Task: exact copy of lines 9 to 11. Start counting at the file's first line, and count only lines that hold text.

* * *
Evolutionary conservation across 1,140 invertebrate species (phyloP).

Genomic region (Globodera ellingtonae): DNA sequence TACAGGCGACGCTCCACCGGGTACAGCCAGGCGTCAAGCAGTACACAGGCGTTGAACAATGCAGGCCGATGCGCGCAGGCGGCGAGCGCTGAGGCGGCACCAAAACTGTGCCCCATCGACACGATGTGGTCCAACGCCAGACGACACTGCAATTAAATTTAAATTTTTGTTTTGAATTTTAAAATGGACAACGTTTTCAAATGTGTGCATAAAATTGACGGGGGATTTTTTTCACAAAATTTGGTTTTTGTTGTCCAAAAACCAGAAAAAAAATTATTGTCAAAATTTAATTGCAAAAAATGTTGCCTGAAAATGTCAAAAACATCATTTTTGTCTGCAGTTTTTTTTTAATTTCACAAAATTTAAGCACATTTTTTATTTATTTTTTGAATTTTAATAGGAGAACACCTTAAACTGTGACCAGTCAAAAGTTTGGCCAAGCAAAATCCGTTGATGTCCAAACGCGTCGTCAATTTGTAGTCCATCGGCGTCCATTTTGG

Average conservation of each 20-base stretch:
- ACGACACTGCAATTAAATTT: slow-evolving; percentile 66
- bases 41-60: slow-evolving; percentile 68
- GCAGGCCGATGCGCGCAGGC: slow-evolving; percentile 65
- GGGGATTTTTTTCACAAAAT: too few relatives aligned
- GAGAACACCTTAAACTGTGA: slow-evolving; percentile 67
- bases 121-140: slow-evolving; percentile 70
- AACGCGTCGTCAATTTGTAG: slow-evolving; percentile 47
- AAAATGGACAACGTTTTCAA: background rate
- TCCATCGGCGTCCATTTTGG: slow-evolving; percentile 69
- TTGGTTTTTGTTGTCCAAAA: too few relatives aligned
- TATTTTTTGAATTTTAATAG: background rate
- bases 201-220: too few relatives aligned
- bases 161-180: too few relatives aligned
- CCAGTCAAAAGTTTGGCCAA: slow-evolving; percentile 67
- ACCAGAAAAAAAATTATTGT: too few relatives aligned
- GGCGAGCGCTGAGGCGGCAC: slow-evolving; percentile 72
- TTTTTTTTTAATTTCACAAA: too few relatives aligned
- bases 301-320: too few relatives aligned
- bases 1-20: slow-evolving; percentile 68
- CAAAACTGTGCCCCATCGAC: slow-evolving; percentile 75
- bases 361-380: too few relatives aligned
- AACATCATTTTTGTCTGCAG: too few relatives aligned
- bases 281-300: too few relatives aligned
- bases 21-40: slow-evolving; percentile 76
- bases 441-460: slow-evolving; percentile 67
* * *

- bases 121-140: slow-evolving; percentile 70
- AACGCGTCGTCAATTTGTAG: slow-evolving; percentile 47
- AAAATGGACAACGTTTTCAA: background rate